Genome B.C. has pledged $250,000 towards creation of a Natural Sciences and Engineering Research Council (NSERC) industrial research chair position at TRU.
Creating the position supports development of industry-based solutions to environmental problems and is seen as a first step towards creation of a Centre for Ecosystem Reclamation at TRU — the first of its kind in Canada.
Growing public perception of the impact of human activity on the environment, human health, economic well-being, biodiversity and standards of living has led to an increased demand for advanced ecosystem mitigation and restoration.
"Resource industries helped build the province of British Columbia,” said Lauchlan Fraser, full professor and candidate for the NSERC Industrial Chair. “It is appropriate that we can now use modern genetic tools to help solve environmental disturbances caused by mining, forestry and ranching and the challenges of restoration in the face of climate change."
Fraser is the inaugural director and research leader of the Centre for Ecosystem Reclamation.
Industry-specific regulations exist for the mining, oil and gas, forestry and transportation industries and the Centre for Ecosystem Reclamation at TRU would add innovative strategies to restoration management plans.
Using genetic tools to establish biodiversity and ecosystem function baselines pre-disturbance is an example of such innovation: this baseline would be used during restoration to meet ecosystem recovery benchmarks. More effective reclamation even plays a role in climate change as mine sites, specifically water levels and longevity of species, will be affected by changes in climate.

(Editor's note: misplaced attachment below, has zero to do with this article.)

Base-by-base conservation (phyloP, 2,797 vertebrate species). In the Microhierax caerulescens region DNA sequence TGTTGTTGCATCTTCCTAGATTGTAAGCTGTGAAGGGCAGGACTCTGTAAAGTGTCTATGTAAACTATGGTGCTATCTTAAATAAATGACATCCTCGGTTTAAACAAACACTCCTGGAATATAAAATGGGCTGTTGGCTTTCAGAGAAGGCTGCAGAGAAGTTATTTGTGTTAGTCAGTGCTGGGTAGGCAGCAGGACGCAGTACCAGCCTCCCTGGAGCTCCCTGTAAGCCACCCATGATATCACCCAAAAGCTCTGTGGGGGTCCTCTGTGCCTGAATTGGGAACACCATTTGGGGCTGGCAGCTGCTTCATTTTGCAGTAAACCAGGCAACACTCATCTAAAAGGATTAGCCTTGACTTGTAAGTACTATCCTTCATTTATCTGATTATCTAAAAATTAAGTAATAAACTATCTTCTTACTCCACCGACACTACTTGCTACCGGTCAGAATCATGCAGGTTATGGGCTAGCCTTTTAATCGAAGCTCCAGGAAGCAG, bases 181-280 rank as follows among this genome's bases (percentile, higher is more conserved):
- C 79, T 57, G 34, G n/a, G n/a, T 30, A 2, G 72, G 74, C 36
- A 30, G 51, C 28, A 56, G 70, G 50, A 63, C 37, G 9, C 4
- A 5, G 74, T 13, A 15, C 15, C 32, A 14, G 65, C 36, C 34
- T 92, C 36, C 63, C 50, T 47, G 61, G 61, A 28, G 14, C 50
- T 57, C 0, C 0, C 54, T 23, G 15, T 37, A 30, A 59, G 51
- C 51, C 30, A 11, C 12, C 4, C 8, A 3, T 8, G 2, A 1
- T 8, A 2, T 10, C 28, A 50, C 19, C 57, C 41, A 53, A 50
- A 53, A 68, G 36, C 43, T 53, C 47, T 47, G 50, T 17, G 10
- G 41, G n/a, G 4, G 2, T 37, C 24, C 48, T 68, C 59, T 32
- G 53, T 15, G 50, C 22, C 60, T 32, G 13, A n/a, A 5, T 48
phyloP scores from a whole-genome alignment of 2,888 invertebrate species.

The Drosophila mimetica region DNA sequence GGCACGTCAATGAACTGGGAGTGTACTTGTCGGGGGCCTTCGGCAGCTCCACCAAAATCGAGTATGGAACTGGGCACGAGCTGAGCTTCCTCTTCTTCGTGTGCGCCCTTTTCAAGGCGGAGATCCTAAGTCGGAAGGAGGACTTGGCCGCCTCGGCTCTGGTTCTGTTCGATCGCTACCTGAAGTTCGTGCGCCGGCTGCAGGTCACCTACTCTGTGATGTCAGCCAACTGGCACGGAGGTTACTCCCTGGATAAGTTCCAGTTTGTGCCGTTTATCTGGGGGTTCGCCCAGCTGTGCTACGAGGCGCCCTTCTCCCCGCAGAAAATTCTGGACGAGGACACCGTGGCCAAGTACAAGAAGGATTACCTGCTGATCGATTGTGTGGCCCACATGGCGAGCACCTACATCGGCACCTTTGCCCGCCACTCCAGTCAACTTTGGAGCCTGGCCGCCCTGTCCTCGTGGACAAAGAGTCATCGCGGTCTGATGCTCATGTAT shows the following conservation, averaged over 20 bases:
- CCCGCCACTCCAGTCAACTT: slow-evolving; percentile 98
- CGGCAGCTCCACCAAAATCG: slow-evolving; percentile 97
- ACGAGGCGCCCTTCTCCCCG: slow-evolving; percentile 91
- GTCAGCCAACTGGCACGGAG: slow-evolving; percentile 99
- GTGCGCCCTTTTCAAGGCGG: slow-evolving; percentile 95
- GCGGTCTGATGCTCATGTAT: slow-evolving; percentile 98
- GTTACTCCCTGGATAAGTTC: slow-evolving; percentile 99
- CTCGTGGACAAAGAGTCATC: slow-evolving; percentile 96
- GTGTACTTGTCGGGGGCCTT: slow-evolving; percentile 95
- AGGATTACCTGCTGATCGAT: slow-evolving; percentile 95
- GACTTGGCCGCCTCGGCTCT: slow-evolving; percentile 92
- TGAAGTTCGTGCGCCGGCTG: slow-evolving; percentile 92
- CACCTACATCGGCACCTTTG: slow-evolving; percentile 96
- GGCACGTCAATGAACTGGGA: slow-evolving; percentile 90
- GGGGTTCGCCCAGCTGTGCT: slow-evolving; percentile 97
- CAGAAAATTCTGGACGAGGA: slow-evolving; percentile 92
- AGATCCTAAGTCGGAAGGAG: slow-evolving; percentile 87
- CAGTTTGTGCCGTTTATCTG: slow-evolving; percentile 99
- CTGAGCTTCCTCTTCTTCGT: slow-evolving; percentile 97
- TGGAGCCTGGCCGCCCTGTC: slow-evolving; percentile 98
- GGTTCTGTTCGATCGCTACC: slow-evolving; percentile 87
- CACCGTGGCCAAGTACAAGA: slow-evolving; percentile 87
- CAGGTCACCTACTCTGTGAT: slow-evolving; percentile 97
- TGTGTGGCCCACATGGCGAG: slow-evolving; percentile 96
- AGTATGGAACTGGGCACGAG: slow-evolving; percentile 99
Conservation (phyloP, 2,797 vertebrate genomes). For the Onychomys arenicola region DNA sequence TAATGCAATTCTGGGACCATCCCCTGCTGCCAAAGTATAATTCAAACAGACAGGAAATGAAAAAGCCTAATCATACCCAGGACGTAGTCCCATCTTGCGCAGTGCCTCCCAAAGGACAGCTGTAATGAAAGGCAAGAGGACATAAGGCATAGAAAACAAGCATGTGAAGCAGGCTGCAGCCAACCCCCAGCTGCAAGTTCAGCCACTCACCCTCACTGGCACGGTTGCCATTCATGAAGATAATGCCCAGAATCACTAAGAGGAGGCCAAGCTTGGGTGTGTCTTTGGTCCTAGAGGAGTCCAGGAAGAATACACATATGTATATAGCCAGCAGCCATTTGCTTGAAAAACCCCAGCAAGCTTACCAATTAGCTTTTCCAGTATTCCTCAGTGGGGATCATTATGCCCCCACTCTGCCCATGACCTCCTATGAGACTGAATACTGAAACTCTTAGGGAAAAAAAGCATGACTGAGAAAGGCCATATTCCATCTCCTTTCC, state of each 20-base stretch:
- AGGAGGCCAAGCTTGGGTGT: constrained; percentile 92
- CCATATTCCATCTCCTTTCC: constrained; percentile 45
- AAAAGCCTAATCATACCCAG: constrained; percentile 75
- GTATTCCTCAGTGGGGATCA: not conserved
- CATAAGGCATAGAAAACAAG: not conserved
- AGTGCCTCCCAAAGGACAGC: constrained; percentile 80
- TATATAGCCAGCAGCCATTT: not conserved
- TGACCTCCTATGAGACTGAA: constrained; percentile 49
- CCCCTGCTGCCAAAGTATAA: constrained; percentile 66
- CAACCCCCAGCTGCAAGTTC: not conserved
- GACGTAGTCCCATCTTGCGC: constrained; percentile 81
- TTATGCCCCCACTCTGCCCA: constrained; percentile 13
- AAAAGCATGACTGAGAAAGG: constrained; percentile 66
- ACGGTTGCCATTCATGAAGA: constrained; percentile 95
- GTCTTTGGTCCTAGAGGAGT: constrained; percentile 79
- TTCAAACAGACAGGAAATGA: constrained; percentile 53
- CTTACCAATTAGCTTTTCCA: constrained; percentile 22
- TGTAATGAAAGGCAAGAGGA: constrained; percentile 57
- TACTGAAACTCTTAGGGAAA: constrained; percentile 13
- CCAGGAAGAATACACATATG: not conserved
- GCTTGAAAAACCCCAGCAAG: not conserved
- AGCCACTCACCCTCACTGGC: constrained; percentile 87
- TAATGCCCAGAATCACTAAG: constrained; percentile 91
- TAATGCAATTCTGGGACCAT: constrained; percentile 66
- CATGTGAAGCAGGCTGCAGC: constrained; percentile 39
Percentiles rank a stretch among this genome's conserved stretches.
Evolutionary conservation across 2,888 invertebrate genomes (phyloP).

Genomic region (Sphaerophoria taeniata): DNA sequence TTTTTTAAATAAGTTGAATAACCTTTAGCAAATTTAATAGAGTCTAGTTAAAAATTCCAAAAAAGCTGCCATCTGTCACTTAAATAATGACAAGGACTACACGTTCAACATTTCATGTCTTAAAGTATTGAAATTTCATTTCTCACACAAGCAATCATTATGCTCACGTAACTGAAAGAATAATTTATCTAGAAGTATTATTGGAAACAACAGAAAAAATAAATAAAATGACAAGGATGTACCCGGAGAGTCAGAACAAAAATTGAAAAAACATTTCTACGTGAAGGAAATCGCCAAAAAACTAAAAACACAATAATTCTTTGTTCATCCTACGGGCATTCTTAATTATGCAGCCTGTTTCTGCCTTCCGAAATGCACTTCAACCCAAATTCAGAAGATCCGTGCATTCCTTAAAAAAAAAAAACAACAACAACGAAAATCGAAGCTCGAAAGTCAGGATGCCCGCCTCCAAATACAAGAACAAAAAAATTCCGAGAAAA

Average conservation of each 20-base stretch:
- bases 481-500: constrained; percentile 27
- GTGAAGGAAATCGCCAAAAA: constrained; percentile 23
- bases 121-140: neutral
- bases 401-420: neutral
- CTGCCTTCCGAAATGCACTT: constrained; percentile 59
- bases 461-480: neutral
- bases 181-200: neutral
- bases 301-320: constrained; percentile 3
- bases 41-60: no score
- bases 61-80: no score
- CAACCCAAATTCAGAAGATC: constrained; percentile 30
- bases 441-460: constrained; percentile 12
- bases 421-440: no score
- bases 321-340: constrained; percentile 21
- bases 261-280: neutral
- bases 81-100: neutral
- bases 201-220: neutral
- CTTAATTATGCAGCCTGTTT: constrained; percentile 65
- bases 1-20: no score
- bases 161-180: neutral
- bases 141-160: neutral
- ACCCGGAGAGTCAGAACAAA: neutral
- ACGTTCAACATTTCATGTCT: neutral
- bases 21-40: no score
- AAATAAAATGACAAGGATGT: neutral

“Genome BC is committed to investing in key sectors of British Columbia- mining and energy play a vital role in our social and economic fabric,” said Dr. Alan Winter, president and CEO of Genome B.C. “We are pleased to be leading the way for this important position: Dr. Fraser is an ideal candidate to be the first NSERC Industrial Research Chair at TRU.”
“This proposed centre represents the next logical step for continued excellence in restoration ecology at TRU,” said TRU president Alan Shaver.
“This investment by Genome B.C. into reclamation research will take restoration and climate change ecology to the next level at TRU and have a positive impact on the tools available to ensure the environmental sustainability of our region — one of TRU’s major strategic priorities. The results of this research will be of interest nationally and globally.”
Genome B.C. has a number of partnerships with post-secondary institutions in the province. The agency serves as “a catalyst for the life sciences cluster on Canada’s West Coast,” and manages a portfolio of more than $710 million in 254 research projects as well as science and technology platforms.
Michael Mehta says:
December 3, 2015 03:24pm
Since it’s my experience that funders like Genome BC typically require industrial support as matching in some way or another, I’m sure that we would all like to know who this partner might be. Is it mining company Imperial Metals – responsible for the devastation associated with the tailing pond breach at Mount Polley? If so, what is the nature of that agreement? Surely something like this should be made public and at a minimum discussed in Senate.
The article is silent on this, and of course TRU has not communicated anything yet to faculty and others.